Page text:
During the process, you will build on this succinct statement to develop policy language and a case statement that will provide stakeholders with knowledge of what your campaign is intending to achieve, why, and how . The case statement would be tailored for specific audiences, including policy makers, enforcement agencies, community members, and allied organizations. It is usually a one-page document that pulls together the important information in order to “make the case” for why the proposed policy should be passed. In addition to stakeholders, you will want to share your case statement to engage policy implementers and enforcers in your community and get them onboard. These may involve agencies outside of yours so they need to know how it will affect them, their objectives, and their work.

Media advocacy is the strategic use of various media outlets to build support for a policy before enactment, and to increase public awareness of policy after enactment. Unlike other uses of the media, media advocacy is targeted to move a policy forward by creating a public discussion about the problem being addressed and the need for a specific policy solution. However, to be effective, these media campaigns should utilize evidence-based strategies that are based on proven theories of behavior change such as theories on persuasion.


Depending on your intended audience, you may use traditional media outlets like newspapers, radio or television, or social media such as twitter, facebook, texting and other social media outlets. The key is to be strategic and identify which media outlets are most likely to reach the policy decision-maker or other base of support you need in order for the policy goal to move forward.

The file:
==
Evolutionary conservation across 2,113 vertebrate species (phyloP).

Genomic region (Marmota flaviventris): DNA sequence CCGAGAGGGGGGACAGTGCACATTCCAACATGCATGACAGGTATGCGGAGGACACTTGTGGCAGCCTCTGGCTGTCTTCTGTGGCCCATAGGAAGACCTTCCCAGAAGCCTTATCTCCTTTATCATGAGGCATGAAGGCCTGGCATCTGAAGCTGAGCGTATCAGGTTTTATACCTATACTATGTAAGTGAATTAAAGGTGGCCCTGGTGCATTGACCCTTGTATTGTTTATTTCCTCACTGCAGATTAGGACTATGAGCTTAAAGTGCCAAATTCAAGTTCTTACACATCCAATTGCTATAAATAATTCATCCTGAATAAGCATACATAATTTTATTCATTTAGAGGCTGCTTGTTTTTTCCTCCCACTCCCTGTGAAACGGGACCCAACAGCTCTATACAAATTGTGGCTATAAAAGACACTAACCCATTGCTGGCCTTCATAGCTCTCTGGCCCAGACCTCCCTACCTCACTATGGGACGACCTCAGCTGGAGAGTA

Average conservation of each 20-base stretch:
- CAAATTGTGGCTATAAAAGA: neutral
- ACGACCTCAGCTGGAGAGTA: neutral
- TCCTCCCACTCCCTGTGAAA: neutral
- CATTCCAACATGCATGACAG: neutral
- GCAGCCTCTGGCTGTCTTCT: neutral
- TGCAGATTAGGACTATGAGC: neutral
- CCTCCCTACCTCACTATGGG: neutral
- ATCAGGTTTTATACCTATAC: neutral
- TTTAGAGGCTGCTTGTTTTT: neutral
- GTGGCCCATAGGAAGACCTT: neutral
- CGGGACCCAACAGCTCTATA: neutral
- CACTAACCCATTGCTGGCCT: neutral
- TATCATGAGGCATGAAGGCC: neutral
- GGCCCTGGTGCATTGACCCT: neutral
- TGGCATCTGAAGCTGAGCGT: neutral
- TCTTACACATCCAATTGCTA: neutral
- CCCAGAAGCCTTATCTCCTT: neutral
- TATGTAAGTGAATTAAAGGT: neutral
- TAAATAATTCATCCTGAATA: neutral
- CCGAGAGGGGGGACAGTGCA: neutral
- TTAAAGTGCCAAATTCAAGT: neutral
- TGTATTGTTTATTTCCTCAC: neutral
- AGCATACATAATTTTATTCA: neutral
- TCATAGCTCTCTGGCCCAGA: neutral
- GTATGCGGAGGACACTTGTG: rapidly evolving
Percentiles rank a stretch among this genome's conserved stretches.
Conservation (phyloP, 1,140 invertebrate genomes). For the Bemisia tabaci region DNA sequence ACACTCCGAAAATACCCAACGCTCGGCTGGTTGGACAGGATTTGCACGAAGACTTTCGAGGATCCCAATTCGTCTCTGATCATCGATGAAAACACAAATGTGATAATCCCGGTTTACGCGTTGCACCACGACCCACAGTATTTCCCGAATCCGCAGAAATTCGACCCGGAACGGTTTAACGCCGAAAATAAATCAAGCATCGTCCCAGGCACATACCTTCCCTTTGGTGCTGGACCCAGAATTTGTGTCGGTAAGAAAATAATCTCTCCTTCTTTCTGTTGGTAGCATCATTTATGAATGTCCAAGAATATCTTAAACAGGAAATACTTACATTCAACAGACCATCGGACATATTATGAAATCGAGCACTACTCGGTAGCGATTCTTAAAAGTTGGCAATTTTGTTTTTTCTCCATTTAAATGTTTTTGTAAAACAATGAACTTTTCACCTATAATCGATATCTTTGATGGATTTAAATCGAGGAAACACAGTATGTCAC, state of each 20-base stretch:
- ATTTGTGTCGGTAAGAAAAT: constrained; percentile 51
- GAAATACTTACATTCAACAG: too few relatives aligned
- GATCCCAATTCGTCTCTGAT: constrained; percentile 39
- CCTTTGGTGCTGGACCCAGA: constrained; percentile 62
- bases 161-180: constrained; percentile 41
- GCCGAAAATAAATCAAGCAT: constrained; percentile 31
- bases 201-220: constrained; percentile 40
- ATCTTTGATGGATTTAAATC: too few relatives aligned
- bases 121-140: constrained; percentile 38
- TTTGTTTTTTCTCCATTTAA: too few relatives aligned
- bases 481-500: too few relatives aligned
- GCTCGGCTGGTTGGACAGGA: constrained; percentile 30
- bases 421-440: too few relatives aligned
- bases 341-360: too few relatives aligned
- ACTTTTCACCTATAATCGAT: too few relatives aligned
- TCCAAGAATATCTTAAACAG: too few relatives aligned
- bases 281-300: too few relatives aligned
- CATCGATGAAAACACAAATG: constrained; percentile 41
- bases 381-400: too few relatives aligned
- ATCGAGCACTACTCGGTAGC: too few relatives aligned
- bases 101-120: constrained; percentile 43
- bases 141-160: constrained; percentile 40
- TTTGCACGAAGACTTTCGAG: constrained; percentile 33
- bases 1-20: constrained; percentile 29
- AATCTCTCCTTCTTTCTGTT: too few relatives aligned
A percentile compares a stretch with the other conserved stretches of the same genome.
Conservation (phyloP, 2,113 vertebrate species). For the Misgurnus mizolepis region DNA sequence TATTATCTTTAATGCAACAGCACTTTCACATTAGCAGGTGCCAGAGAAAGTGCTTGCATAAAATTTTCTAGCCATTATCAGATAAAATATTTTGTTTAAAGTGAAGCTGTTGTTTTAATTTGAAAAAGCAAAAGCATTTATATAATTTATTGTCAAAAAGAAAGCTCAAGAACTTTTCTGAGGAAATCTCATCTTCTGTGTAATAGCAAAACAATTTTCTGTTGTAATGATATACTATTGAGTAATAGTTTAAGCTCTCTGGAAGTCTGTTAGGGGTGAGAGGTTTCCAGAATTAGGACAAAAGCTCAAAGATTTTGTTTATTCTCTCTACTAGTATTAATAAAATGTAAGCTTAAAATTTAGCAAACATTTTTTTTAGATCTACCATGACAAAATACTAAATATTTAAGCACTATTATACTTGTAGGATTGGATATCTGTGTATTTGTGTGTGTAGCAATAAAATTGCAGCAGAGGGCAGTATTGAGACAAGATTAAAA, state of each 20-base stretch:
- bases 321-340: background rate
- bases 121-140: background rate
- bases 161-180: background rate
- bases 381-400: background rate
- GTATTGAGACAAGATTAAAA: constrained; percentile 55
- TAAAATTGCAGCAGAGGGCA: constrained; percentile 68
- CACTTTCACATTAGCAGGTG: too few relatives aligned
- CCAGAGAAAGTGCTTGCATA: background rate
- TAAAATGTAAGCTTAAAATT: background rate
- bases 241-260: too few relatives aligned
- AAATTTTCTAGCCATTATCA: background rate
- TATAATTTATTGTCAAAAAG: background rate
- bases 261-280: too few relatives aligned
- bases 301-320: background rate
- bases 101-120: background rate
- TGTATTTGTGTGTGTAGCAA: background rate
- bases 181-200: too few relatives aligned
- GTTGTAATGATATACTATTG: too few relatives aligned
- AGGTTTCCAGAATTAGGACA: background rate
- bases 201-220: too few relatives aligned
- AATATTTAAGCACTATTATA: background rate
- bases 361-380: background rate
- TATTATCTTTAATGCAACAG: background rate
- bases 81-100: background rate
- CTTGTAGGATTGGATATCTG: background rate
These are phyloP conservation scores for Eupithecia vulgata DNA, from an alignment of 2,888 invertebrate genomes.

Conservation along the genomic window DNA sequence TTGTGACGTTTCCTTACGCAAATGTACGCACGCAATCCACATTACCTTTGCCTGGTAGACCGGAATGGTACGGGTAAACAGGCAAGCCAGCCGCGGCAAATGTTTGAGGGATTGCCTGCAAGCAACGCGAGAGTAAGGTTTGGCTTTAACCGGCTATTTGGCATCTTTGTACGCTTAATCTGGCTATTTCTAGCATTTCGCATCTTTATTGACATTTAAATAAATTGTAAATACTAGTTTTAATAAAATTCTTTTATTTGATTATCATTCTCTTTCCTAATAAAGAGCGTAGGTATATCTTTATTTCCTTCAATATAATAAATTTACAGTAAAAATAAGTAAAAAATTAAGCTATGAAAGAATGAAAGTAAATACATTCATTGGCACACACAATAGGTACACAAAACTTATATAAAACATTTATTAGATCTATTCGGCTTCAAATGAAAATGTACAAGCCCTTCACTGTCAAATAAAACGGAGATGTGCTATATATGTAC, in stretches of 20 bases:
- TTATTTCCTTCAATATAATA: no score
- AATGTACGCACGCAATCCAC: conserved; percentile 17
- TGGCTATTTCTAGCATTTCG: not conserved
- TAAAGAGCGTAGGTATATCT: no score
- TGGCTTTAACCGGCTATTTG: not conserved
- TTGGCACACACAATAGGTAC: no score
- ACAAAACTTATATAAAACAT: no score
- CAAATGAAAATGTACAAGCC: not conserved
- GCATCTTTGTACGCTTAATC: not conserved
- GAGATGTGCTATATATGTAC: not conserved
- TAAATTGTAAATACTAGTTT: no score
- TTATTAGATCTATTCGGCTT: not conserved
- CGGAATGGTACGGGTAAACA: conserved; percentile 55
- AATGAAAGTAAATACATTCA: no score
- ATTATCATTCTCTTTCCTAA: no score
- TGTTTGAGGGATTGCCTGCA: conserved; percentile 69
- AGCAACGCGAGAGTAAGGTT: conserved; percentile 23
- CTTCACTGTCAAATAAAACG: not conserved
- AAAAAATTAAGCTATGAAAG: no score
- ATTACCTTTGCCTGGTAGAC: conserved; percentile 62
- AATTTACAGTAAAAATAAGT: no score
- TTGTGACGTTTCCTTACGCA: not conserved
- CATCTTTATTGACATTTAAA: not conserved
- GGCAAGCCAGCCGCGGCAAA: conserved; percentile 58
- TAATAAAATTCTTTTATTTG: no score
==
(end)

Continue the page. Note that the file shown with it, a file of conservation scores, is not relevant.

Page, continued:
Community mobilizing is also used to engage all sectors of the population in a community-wide effort to address a health, social, or environmental issue. You will want to build support for the policy at many levels of the community by identifying influential people who can engage others. You will want to formalize this group and give it a name. Using the united power of this group will demonstrate support for your effort.


And to demonstrate the impact of the policy change to the community and decision-makers, an on-going monitoring and evaluation process should be implemented that actually begins when you start documenting all of the activities and people involved with the very first step of the campaign. You will use the results to strengthen your efforts and keep your supporters informed of your progress.


What kind of policy advocacy campaign would you like to undertake?